Pro se Plaintiff has filed numerous lawsuits in this district, including Schindler v. Marriott Renaissance Schaumburg Convention Center Hotel, Case No. 14 C 4392 (N.D. Ill. June 12, 2014) (the “2014 lawsuit”).[2] His 2014 lawsuit was based on an EEOC Charge dated May 17, 2013, and corresponding right-to-sue letter dated March 13, 2014. Judge Pallmeyer was the presiding judge in this earlier lawsuit brought pursuant to the ADA, and on July 16, 2015, she dismissed the case without prejudice based, in part, on pro se Plaintiff's refusal to respond to Defendant's written discovery requests. In a July 16, 2015 minute order, Judge Pallmeyer directed pro se Plaintiff to file a motion to reinstate the case within fourteen days, but required Plaintiff to provide “full and complete responses to the discovery requests and interrogatories” when doing so. Instead of moving to reinstate the case, Plaintiff filed a notice of appeal on July 22, 2015. On May 6, 2016, the United States Court of Appeals for the Seventh Circuit issued an order affirming the judgment of the district court. In that order, the Seventh Circuit warned pro se Plaintiff that “pursuit of additional frivolous litigation in this court may subject him to monetary sanctions.”

         FACTUAL BACKGROUND

         Pro se Plaintiff filed the present lawsuit on August 9, 2017 based on an EEOC Charge dated September 22, 2016, and a corresponding right-to-sue letter dated May 8, 2017. (R. 12, Compl. ¶ 7.1(i), Attach. 9-10.) Construing pro se Plaintiff's allegations liberally, in the present Complaint, Plaintiff sets forth the same allegations that he brought in his earlier 2014 lawsuit, including that in the fall of 2012, he applied for a bar attendant position with Defendant's Renaissance Schaumburg Convention Center Hotel and was hired. Plaintiff, who is visually impaired, alleges that Defendant did not conduct a proper orientation for him and that in January 2013, Defendant terminated his employment. Plaintiff alleges additional facts in relation to his termination in January 2013 - which was the subject of his earlier 2014 lawsuit.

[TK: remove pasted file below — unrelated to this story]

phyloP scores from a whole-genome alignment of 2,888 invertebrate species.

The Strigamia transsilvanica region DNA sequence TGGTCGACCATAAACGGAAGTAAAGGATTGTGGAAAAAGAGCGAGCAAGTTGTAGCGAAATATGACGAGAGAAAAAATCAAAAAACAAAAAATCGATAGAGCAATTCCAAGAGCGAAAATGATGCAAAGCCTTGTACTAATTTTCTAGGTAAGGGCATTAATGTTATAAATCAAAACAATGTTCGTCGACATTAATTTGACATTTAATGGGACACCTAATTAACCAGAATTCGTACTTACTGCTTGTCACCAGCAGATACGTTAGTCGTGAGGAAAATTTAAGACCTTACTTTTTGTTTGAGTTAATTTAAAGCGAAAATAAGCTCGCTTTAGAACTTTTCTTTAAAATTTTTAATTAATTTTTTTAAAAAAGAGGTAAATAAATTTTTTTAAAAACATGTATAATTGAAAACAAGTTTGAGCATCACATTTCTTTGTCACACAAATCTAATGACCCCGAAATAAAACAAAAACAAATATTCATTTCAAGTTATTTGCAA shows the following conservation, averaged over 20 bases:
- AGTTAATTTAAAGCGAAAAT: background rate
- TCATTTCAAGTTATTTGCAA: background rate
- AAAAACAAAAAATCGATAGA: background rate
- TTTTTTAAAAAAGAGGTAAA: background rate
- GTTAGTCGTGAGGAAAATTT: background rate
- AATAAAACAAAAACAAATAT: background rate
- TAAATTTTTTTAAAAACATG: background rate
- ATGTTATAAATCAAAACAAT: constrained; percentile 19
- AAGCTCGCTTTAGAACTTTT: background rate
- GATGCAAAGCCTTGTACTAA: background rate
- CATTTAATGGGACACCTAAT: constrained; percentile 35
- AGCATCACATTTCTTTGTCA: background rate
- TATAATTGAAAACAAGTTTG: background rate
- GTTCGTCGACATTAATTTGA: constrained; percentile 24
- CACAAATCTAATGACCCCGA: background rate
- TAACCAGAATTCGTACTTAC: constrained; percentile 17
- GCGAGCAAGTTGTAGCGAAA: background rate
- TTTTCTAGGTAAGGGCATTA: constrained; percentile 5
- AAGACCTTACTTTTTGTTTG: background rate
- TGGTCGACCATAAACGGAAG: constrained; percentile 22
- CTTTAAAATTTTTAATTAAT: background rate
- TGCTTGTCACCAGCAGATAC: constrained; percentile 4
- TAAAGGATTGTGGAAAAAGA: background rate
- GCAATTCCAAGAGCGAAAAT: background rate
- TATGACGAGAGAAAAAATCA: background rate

Nonetheless, Plaintiff's new lawsuit and 2016 EEOC Charge concern Defendant's failure to hire him based on his disability - as recently as August 26, 2016. He also brings a retaliation claim based on his earlier-filed 2013 EEOC Charge and 2014 lawsuit. Plaintiff maintains that he has applied for over a thousand jobs via Defendant's corporate website, along with sending resumes and cover letters to Marriott properties across the Chicago area, yet Defendant did not hire him. He seeks $2 million in damages.

         ANALYSIS

         In bringing this lawsuit, pro se Plaintiff used the Northern District of Illinois' form for employment discrimination cases, and in doing so, he checked the box that Defendant had terminated his employment, along with the failure to hire, retaliation, and reasonable accommodation boxes. According to Plaintiff's first lawsuit and corresponding 2013 EEOC Charge, Defendant terminated Plaintiff's employment on January 1, 2013 - which was the subject of Plaintiff's 2014 lawsuit. Thus, Plaintiff's termination claim in the present lawsuit is not within the scope of his 2016 EEOC Charge. See Sommerfield v. City of Chicago, 863 F.3d 645, 648 (7th Cir. 2017); Huri v. Chief Judge of the Circuit Court of Cook Cnty., 804 F.3d 826, 832 (7th Cir. 2015). Also, the Court dismisses Plaintiff's termination claim based on issue preclusion due to the earlier 2014 lawsuit. Sanchez v. City of Chicago, 880 F.3d 349, 357 (7th Cir. 2018) (“courts, in the interest of ...